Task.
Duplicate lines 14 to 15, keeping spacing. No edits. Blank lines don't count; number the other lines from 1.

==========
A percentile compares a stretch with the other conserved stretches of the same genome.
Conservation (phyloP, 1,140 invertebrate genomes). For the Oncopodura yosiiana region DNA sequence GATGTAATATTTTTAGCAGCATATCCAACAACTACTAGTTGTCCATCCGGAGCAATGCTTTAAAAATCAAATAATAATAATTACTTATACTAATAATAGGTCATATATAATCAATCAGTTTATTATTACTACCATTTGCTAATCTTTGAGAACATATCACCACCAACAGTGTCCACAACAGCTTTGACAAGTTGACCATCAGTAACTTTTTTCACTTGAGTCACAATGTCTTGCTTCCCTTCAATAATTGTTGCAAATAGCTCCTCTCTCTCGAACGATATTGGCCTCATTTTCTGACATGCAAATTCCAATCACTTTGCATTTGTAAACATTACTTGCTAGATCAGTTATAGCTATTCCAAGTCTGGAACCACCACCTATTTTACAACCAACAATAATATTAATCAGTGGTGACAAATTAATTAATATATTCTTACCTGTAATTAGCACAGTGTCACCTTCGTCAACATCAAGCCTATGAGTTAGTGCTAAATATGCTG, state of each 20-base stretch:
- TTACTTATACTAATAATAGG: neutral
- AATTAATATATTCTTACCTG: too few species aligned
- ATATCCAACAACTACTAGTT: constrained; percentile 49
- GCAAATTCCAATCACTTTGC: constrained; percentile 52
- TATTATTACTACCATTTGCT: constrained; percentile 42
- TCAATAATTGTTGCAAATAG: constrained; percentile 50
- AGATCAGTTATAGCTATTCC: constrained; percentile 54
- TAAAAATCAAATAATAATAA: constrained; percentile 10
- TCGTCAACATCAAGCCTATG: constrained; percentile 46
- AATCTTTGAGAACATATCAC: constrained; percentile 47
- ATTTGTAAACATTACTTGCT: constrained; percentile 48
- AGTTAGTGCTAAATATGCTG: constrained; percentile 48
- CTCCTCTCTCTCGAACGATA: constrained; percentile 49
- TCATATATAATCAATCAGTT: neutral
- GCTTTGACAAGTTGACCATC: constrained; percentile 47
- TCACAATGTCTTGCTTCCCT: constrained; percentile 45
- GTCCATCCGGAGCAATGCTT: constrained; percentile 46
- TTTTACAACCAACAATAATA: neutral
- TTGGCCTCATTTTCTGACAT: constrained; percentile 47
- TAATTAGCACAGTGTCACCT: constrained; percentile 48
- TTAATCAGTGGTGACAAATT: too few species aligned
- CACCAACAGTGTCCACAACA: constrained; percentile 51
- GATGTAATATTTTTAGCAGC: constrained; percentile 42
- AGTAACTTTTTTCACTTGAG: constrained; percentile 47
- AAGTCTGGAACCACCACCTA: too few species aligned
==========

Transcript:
- AGTTAGTGCTAAATATGCTG: constrained; percentile 48
- CTCCTCTCTCTCGAACGATA: constrained; percentile 49